Eleuthero, the herb formerly known as Siberian Ginseng, is one of my favorites.
It always has been. This classic adaptogen has been researched historically for its effects in enhancing physical and mental performance, for reducing stress, for protecting the heart against ischemia, protecting against liver toxicity and stimulating the immune system. The latest research, however, is about its effects on diabetes, an effect that has apparently been linked to a natural constituents of the herb, syringin.
An article in Planta Medica explore the effect of syringin in diabetic rats. When syringin was ejected interventionists late, plasma glucose levels decreased in a dose dependent fashion. It also modulated the plasma glucose spike caused by glucose challenge testing. The authors conclude “The ability of syringin to enhance glucose utilization and lower plasma glucose level in rats suffering from insulin deficiency suggested that this chemical may be useful in the treatment of human diabetes.”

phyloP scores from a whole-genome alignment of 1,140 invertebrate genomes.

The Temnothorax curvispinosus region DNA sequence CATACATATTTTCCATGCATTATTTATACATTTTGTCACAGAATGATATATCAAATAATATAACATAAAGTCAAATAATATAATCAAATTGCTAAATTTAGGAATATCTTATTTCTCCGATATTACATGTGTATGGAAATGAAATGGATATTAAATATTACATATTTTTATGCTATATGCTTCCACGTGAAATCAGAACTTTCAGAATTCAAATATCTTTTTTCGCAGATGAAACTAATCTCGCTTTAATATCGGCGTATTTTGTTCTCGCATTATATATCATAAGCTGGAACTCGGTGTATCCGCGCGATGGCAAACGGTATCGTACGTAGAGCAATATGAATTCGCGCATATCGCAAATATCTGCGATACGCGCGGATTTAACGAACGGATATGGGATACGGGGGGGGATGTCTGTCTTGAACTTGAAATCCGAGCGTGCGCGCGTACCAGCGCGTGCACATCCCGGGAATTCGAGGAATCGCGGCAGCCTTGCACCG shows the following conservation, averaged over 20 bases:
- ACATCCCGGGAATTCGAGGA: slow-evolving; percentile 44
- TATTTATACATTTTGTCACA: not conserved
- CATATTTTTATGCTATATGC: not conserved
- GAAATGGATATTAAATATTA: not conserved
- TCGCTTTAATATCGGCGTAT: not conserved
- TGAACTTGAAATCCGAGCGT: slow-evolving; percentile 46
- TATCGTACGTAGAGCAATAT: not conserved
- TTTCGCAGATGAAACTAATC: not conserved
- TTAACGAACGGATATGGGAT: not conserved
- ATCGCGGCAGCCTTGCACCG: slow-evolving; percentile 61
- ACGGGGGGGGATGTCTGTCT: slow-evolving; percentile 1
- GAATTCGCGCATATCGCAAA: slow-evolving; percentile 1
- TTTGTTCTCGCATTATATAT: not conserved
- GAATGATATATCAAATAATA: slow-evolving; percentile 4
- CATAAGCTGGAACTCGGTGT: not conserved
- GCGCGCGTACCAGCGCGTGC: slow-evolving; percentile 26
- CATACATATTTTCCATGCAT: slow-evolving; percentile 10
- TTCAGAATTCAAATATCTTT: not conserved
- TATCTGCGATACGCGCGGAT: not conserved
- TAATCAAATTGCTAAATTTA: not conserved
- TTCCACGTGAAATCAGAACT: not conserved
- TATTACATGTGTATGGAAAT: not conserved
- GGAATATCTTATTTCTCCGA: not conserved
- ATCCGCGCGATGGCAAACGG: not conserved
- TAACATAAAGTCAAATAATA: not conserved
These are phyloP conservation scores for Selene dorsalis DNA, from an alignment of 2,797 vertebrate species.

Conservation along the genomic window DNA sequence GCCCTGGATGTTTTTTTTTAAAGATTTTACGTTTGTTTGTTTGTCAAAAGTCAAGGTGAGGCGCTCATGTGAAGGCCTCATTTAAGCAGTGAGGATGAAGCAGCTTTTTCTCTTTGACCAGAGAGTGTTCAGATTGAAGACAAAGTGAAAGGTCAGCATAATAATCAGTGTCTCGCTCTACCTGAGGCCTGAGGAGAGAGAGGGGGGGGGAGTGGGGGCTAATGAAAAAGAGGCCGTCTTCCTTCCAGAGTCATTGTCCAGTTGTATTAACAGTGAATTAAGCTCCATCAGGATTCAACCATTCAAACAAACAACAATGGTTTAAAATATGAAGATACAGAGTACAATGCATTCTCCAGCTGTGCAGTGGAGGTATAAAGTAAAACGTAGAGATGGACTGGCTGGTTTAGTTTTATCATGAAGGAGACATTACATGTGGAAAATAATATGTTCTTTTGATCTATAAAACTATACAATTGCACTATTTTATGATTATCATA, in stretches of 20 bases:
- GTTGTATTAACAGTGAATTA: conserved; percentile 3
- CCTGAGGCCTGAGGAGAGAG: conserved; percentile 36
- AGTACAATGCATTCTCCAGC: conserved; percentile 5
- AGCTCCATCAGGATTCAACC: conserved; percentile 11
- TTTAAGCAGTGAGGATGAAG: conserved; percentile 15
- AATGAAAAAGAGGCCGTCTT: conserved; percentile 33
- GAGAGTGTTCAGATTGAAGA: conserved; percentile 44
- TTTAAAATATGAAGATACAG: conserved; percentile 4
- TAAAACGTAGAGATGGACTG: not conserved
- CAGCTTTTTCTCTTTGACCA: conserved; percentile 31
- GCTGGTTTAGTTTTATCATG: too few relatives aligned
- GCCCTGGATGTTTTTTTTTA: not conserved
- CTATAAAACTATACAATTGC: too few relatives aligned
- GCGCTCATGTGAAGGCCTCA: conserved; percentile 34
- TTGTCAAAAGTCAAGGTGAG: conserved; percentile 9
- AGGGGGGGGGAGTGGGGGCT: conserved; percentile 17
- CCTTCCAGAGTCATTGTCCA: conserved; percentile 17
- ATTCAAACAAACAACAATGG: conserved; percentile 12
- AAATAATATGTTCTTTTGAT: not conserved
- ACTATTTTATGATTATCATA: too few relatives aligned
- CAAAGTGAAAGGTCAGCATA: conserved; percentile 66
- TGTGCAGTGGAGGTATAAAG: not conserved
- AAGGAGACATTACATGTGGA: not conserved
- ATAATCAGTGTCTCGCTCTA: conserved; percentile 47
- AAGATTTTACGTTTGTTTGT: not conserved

Planta Med. 2008 Feb;74(2):109-13. Epub 2008 Jan 17.
Hypoglycemic effect of syringin from Eleutherococcus senticosus in streptozotocin-induced diabetic rats. Niu HS, Liu IM, Cheng JT, Lin CL, Hsu FL. Graduate Institute of Pharmacognosy, College of Pharmacy, Taipei Medical University, Taipei, Taiwan
To further elucidate the action of this compound, and of this plant, the same authors published another article showing one mechanism of action, “enhancing the secretion of beta endorphins from adrenal medulla to stimulate peripheral micro-opioid receptors resulting in a decrease of plasma glucose in diabetic rats lacking insulin.”
Horm Metab Res. 2007 Dec;39(12):894-8. Increase of beta-endorphin secretion by syringin, an active principle of Eleutherococcus senticosus, to produce antihyperglycemic action in type 1-like diabetic rats. Niu HS, Hsu FL, Liu IM, Cheng JT.